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  • Stewardship meetings – some suggestions

    Using facilitators

    Good governance aids good consultation by creating the right environment and empowering those involved. But it is the quality of the collective contributions that determines whether or not the effort has been worthwhile, and the way in which the ATO uses that output that is the ultimate test of success.

    Where the issue is sufficiently significant, or its ramifications sufficiently extensive, use of a facilitator can produce better outcomes. The positive experience some stewardship groups have had in using facilitators on occasions supports this view. The ATO Consultation Hub has a list of facilitators.

    Suggestion 6

    Consideration should be given to stewardship groups using facilitators where the issue on which advice is sought is sufficiently significant, or its ramifications sufficiently extensive.

    Encouraging discussion

    As noted earlier, the role of a chair is to ensure that meetings run more smoothly and that discussion flows freely, ensuring that everyone contributes and that their point-of-view is heard.

    The chair’s ability to fulfil that roll will be materially facilitated if the agenda properly prioritises matters for discussion and is not too cluttered. An over-ambitious agenda results in a need to rush through items in order to complete the agenda in the allotted time. It will also be facilitated if briefing papers are provided in advance, everyone has read the papers and comes prepared for discussion and presenters of papers keeps their introductory remarks brief.

    Suggestion 7

    As the objective on consultation is for the ATO to obtain advice, the emphasis in meetings should be on providing briefing papers in advance, expecting everyone to have read the papers, having a very brief introduction on the subject and encouraging dynamic discussion.

    Challenge panels

    The concept of challenge panelsExternal Link originated in the United Kingdom, where they are used by policy makers to look at existing policies and well-developed ideas to identify weaknesses and issues and consider how to improve them. Panels of experts test and provide constructive challenges to the policies, from a ‘real world’ perspective.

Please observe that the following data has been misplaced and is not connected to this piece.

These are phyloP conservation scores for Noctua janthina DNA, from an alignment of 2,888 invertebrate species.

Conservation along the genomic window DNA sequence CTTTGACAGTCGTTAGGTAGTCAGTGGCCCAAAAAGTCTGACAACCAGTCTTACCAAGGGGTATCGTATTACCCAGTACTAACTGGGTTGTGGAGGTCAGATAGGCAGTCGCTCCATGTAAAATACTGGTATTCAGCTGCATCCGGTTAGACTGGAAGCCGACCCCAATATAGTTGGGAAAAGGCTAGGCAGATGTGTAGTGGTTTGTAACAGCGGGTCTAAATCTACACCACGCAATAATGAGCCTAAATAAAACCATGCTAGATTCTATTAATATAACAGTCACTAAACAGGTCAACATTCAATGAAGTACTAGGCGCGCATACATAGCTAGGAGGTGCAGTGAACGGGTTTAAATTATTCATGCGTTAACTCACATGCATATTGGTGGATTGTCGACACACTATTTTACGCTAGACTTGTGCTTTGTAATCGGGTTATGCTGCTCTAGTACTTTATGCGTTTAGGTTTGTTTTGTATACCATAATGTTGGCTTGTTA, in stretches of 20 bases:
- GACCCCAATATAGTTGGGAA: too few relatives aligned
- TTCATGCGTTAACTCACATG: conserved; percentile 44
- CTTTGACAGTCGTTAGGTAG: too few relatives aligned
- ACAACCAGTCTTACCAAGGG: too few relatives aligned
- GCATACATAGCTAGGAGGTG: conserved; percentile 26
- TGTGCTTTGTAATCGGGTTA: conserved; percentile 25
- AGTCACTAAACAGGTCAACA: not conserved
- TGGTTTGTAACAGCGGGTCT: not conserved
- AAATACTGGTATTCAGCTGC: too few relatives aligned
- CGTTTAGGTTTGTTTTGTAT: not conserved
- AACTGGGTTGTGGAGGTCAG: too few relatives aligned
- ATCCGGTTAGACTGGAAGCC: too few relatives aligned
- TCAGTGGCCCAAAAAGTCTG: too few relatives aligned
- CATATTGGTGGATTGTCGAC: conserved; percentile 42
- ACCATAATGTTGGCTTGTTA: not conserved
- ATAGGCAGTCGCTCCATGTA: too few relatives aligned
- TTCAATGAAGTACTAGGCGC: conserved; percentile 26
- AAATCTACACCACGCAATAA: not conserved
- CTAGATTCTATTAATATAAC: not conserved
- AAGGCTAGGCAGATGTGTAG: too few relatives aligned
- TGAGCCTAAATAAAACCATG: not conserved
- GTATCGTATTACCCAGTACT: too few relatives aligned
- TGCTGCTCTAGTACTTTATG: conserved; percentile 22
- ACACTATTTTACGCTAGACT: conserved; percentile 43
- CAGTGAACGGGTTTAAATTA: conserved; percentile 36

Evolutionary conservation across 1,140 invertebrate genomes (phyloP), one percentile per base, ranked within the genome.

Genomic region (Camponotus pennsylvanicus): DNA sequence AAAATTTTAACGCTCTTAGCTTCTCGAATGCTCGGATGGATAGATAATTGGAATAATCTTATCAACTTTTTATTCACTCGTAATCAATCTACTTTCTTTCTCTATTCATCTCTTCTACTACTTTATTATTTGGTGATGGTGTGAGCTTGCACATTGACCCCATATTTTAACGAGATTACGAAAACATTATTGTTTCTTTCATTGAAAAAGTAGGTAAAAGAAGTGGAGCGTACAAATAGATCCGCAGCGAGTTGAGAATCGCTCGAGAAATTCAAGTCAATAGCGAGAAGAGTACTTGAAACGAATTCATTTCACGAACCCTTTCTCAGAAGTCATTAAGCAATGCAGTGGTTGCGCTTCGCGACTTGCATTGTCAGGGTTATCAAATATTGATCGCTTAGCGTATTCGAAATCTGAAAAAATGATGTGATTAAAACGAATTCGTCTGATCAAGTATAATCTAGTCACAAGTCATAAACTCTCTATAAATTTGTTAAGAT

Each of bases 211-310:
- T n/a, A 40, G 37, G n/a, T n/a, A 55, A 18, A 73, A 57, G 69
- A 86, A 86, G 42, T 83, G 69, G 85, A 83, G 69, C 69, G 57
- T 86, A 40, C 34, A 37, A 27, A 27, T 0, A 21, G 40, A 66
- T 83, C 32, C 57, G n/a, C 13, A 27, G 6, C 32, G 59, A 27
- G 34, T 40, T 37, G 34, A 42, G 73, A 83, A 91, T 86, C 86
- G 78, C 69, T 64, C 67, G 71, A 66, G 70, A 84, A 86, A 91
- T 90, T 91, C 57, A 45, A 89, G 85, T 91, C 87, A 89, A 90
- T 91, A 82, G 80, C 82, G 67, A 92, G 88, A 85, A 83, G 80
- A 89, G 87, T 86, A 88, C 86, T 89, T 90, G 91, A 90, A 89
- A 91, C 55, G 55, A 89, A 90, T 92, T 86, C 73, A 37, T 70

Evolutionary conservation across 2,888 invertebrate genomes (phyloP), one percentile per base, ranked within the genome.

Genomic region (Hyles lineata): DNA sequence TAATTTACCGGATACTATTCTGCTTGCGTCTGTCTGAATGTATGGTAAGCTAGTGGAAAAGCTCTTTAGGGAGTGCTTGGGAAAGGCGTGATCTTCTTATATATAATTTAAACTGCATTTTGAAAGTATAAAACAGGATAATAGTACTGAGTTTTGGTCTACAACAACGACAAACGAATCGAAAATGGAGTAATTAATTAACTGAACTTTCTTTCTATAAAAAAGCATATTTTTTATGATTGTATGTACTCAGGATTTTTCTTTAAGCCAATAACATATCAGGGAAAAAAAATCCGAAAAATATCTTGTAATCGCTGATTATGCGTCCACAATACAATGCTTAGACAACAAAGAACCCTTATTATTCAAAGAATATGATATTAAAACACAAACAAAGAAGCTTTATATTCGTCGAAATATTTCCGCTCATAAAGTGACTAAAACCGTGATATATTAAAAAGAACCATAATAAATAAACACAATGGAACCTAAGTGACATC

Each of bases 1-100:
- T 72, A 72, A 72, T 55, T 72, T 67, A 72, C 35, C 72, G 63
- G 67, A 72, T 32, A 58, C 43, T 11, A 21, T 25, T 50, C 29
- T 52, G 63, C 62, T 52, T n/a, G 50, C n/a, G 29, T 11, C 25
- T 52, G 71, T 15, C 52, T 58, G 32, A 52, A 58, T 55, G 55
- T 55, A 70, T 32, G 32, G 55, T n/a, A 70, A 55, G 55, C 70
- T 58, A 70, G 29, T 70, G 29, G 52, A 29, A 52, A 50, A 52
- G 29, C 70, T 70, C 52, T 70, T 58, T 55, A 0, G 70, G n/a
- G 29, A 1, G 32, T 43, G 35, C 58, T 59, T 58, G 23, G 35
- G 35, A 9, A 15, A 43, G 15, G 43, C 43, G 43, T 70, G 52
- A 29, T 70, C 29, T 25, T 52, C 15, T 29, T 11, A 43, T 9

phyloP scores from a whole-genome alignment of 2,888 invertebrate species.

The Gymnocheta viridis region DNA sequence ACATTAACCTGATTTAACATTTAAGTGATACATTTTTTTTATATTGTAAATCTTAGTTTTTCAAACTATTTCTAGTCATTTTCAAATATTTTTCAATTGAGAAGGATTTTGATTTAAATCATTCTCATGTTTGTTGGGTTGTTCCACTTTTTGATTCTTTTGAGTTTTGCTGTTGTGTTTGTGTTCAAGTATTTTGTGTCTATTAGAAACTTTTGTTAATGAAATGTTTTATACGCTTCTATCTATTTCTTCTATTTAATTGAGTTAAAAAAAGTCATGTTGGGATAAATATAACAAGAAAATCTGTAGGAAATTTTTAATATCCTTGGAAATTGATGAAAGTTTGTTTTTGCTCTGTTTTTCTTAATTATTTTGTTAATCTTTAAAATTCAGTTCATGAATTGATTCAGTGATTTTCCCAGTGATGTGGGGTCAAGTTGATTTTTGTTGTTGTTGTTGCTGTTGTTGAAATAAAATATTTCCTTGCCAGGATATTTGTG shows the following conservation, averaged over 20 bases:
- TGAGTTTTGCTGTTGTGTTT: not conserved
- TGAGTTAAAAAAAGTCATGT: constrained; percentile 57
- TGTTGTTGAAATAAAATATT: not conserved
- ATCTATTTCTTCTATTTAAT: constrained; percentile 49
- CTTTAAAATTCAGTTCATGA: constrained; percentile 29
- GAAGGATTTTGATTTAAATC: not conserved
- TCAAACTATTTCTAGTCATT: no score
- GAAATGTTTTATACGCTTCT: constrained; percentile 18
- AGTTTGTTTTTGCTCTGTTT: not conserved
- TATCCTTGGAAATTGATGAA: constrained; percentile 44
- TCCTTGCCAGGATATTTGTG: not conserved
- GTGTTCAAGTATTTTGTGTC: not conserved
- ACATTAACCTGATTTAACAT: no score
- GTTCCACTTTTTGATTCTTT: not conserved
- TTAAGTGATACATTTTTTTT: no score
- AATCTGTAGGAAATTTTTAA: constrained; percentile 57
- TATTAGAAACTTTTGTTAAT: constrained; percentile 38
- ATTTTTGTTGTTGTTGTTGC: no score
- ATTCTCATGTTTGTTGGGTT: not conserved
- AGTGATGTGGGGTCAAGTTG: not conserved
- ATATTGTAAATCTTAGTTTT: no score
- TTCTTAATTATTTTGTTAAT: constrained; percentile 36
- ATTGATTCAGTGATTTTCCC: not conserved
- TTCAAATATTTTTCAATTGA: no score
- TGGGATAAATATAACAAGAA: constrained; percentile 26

In one sense this is what stewardship groups do, but the difference is that, in the UK, panels consist of external experts specifically chosen for their expertise in the particular policy area and convened for the limited purpose of stress testing a specific policy or idea.

    While it is not suggested that additional panels of this nature should be set up, the ATO might consider the utility, from time-to-time of convening facilitated cross-stewardship group challenge sessions for some of the bigger issues to which the ATO is required to respond.

    Timing of meetings

    Some interviewees stated that there needs to be more notice given for some stewardship meetings. In relation to one stewardship group it was reported that the agenda was issued less than one week before the meeting. That may have been an isolated example but it is insufficient time or notice for the agenda to do it justice to the issues on it. As was pointed out, associations need time to discuss agenda items with their own committees or members. With another group the agenda is issued six weeks prior to the meeting.

    The issue of late agendas or meetings convened on short notice does not seem to be a wide-spread problem, but if not an isolated one it requires attention. The CSG should consider whether the ATO Consultation Hub should develop guidance on standard timetables for notices of meetings.

    Place of meetings

    Interviewees commented positively on the fact that not all stewardship meetings are held in Canberra. Holding meetings in other cities – especially Sydney and Melbourne – is not only convenient and a cost-saving for some, but it is also beneficial for the ATO executives involved. On occasions stewardship groups have gone a step further and met in the offices of a stakeholder association. That is to be encouraged.

    Structuring meetings

    One of the consequences of creating high level stewardship groups is that not every member will be interested in the full range of issues each is asked to consider. A number of interviewees commented on this and pointed out that different levels of interest in different aspects of the stewardship committee’s remit meant that at times issues on the agenda were only of marginal relevant to some.